Did Google ever have a plan to curb Android fragmentation?

Did Google ever have a plan to curb Android fragmentation?

Summary: Make the users care about updates, and the people standing in the way of those updates will sit up and pay attention to things.

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TOPICS: Google
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Another day, another set of Android fragmentation stories. And while there's no doubt that there is wide fragmentation within the platform, and there's not real solution in sight, I'm starting to wonder if Google ever had a plan to prevent the platform for becoming a fragmented mess.

How bad's the problem? Jon Evans over on TechCrunch tells it like it is:

OS fragmentation, though, is an utter disaster. Ice Cream Sandwich is by all accounts very nice; but what good does that do app developers, when according to Google’s own stats, 30% of all Android devices are still running an OS that is 20 months old?

...

More than two-thirds of iOS users had upgraded to iOS 5 a mere three months after its release. Anyone out there think that Ice Cream Sandwich will crack the 20% mark on Google’s platform pie chart by March?

He then goes on to deliver the killer blow:

OS fragmentation is the single greatest problem Android faces, and it’s only going to get worse. Android’s massive success over the last year mean that there are now tens if not hundreds of millions of users whose handset manufacturers and carriers may or may not allow them to upgrade their OS someday; and the larger that number grows, the more loath app developers will become to turn their back on them. That unwillingness to use new features means Android apps will fall further and further behind their iOS equivalents, unless Google manages – via carrot, stick, or both – to coerce Android carriers and manufacturers to prioritize OS upgrades.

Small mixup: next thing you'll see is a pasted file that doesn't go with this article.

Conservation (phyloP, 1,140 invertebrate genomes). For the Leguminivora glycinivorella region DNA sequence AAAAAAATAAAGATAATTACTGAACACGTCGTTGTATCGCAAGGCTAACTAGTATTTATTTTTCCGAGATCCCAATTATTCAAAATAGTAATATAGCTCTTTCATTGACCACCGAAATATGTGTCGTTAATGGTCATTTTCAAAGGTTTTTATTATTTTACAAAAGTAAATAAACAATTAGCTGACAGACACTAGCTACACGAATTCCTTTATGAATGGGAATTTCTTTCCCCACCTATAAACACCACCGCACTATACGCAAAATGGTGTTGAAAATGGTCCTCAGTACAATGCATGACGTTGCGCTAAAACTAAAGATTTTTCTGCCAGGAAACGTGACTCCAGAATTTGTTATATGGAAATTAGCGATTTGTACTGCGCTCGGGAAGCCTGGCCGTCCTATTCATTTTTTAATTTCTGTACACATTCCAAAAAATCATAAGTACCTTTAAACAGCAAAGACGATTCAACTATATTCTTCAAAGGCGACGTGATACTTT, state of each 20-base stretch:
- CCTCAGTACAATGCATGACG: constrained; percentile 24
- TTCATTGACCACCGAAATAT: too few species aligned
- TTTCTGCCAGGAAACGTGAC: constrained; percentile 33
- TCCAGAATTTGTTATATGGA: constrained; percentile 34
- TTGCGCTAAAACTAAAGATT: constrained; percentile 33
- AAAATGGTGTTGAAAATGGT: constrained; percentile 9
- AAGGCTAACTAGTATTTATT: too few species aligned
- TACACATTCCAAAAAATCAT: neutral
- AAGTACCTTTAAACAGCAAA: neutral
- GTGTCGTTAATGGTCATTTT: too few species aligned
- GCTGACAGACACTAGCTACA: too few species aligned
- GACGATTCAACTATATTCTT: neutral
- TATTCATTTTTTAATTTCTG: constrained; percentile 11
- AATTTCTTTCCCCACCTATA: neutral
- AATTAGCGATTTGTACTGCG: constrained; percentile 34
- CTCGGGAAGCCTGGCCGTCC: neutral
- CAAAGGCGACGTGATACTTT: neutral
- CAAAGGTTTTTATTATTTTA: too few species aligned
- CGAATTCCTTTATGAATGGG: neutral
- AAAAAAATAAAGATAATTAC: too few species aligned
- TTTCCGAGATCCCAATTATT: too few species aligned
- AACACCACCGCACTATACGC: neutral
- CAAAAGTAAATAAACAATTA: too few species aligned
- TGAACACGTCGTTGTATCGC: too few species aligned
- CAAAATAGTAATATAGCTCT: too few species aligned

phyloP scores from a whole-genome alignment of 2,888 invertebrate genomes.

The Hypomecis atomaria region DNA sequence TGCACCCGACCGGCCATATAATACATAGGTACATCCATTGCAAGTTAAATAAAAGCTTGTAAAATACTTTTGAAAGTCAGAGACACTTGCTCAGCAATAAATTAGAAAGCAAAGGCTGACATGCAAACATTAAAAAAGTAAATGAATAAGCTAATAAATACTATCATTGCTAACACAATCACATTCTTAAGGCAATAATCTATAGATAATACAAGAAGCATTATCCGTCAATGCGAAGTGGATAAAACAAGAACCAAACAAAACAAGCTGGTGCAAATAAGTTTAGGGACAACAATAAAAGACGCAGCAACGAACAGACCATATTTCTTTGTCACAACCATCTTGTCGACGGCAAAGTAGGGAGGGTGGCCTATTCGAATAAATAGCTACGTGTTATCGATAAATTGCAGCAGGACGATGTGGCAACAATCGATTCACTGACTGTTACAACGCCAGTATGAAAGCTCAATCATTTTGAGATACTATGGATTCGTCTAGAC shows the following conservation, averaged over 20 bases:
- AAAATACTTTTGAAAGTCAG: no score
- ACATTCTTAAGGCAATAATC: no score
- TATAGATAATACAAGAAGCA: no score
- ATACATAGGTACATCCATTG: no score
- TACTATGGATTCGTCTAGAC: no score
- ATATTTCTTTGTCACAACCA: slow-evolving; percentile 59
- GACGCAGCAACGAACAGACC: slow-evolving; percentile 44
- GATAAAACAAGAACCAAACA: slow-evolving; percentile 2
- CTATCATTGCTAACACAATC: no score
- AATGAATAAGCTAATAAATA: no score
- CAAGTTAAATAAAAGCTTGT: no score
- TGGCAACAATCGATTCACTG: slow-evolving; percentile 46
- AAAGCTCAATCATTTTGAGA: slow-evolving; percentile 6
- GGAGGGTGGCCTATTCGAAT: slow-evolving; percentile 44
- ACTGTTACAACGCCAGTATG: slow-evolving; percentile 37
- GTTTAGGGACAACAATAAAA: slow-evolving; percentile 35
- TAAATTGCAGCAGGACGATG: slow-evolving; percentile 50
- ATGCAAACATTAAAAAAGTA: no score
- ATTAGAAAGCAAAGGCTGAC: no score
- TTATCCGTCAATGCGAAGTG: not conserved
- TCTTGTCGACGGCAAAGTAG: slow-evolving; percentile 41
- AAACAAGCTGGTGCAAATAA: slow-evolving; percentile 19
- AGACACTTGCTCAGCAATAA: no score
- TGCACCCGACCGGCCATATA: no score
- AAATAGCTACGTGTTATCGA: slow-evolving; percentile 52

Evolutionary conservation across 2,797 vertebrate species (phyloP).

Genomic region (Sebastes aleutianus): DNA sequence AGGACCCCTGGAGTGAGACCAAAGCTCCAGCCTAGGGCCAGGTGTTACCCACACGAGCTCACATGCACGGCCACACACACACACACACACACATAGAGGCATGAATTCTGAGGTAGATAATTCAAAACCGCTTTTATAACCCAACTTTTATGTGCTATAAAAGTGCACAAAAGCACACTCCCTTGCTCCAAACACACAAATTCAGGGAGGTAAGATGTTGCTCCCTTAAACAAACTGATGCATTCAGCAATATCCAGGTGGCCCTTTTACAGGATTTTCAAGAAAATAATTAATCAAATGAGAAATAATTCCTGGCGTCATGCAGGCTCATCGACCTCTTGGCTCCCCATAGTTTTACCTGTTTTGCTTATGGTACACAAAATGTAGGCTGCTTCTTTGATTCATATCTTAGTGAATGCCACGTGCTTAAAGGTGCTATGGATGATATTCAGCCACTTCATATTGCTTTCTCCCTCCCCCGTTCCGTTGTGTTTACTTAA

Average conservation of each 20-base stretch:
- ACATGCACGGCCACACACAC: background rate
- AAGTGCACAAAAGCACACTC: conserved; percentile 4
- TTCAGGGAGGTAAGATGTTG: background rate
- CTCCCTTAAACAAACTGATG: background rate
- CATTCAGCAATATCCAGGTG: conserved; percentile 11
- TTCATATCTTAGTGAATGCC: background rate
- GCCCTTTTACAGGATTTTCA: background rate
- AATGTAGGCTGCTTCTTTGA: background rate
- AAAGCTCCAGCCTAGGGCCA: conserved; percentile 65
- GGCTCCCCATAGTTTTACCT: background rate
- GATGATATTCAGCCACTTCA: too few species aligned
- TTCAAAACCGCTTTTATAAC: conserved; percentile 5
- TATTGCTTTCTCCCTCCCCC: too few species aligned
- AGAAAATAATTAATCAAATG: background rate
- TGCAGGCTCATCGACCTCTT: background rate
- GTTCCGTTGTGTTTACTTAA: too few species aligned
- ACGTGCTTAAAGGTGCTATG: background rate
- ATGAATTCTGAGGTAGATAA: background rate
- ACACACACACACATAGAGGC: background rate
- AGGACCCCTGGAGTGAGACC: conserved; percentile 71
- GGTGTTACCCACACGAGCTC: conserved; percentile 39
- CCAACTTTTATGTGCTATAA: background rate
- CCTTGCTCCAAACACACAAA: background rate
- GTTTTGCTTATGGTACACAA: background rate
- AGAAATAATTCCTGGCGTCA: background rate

And that's the core problem with Android. While there's no doubt that consumers who've bought Android devices are being screwed out of updates that they deserve (the take up of Android 4.0 'Ice Cream Sandwich' is pretty poor so far), the biggest risk from fragmentation is that developers will ignore new Android features an instead focus on supporting older but more mainstream feature sets. After all, developers want to hit the masses, not the fringes. Also, the more platforms developers have to support, the more testing work there is.

OK, so Android is fragmented, and it's a problem that Google doesn't seem willing to tackle. But the more I look at the Android platform and the associated ecosystem, it makes me wonder if Google ever had any plan (or for that matter intention) to control platform fragmentation.

But could Google have done anything to control fragmentation? Former Microsoftie (and now investor) Charlie Kindel thinks there no hope to curb fragmentation. In fact, he believes that most things will make it worse. I disagree with Kindel on this matter. He also believes that Google's current strategy amounts to little more that wishing that everyone will upgrade. On this point we are in total agreement.

I disagree with Kindel that that there's nothing that Google can do to at least try to discourage fragmentation. I believe that one of Google's strongest cards are Android users themselves. Look at how enthusiastic iPhone and iPad owners are about iOS updates. They're enthusiastic because Apple tells them why they should be enthusiastic about new updates. Compare this to Google's approach to Android customers. Google (or anyone else in the chain for that matter) doesn't seem to be doing much to get people fired up and enthusiastic about Android. In fact, it seems to me the only message being given to Android customers is 'buy another Android handset.'